Aggregating Content is a 21st Century Skill

by Robert Pondiscio
March 4th, 2009

EdWeek’s Steven Sawchuk files a big 21st Century Skills piece off last week’s Common Core event in the new Edweek.  It’s well-worth reading if you’re new to the debate and looking for a straight, dispassionate take on the argument over P21. 

Diane Ravitch has lots more to say at Bridging Differences, and the reader comments, as always, have plenty of caloric value.  Here’s CK Blog contributor Diana Senechal, for example:

It seems to me that P21 wants to promote advertising skills more than critical thinking skills. Make a commercial of your favorite short story. Make a soundtrack and video display for a poem. Make a Venn diagram, using online “concept mapping” tools, to compare world religions….The worst projects promote a culture in which students are called upon to “sell” a work of literature or a snack (more or less side by side). Instead of delving into the language, they clip it and package it. Instead of studying history, they build their “financial literacy” by developing a strategy for selling snacks.

Joanne Jacob also weighs in with a lengthy recap of the ongoing debate;  Finally, a hat tip to Jay Greene, who provides comic relief with a 21CS spoof from The Onion:  An impossibly deadpan Fox News-style panel discussion on Are Violent Video Games Adequately Preparing Kids for the Post-Apocalyptic Future?  “The games make it all seem deceptively simple,” one panelist opines.  “A kid’s not going to be able to kill a six-foot long irradiated beetle just by pushing a few buttons.  He’s going to have to get down there with an axe and hack and hack and hack…”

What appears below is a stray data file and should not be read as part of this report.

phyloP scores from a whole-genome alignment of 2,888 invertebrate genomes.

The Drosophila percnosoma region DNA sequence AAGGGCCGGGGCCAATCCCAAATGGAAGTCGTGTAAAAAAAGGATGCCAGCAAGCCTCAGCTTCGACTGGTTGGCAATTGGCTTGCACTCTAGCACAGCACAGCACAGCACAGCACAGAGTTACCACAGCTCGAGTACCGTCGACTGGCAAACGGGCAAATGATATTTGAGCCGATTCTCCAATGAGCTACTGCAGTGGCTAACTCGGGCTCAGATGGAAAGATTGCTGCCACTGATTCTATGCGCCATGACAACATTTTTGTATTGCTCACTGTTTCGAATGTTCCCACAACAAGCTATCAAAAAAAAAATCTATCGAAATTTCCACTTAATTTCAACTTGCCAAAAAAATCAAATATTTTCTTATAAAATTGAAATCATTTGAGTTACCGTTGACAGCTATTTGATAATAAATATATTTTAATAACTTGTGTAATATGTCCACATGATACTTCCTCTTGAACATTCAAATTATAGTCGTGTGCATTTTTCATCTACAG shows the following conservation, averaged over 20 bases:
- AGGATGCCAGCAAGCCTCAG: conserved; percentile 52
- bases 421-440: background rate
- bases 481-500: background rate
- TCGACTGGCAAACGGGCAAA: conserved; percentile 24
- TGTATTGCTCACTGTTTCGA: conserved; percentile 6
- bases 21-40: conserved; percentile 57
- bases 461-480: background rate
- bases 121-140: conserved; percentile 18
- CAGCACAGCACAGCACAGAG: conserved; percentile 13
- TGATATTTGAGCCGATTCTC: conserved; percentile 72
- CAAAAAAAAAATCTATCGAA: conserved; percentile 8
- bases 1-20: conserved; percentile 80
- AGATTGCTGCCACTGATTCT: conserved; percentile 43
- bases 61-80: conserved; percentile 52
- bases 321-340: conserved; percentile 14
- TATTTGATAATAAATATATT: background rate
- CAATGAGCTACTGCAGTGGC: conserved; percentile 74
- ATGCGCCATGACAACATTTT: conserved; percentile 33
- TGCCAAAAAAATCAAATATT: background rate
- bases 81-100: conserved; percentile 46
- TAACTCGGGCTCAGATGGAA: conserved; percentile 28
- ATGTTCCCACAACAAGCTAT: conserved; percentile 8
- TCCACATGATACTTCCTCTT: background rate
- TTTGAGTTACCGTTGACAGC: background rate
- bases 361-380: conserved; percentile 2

1. Thanks for bringing the Ravitch discussion and The Onion video to our attention. Both are delicious.

    Reading the comments at Bridging Differences, it dawned on me that this is a war that we (the core knowledge fans) may lose. The posts of those high-tech fundamentalists and well-meaning-but-underinformed lay people reminded me how few understand our arguments for making content paramount. It also reinforced my determination to speak out at my school –to do my small part to reveal the invidious effects of skills-mania.

    Comment by Ben F — March 4, 2009 @ 9:47 pm

  2. Robert, as usual I enjoy not only your commentary, but your titles. “Aggregating Content is a 21st Century Skill”–that had me laughing yesterday throughout the day.

    I am always struggling against forgetfulness, laziness, and gaps in my knowledge. I cannot take any part of my education for granted. But I know that I did just fine learning the tech skills later than many of my peers. I am considered a tech expert at my school. I have worked in the past as a low-level programmer and electronic publisher. All that stuff was relatively straightforward. Had I begun with it in school, I never would have learned the things that made it straightforward in the first place.

    Comment by Diana Senechal — March 5, 2009 @ 8:54 am

RSS feed for comments on this post. TrackBack URL

Leave a comment

While the Core Knowledge Foundation wants to hear from readers of this blog, it reserves the right to not post comments online and to edit them for content and appropriateness.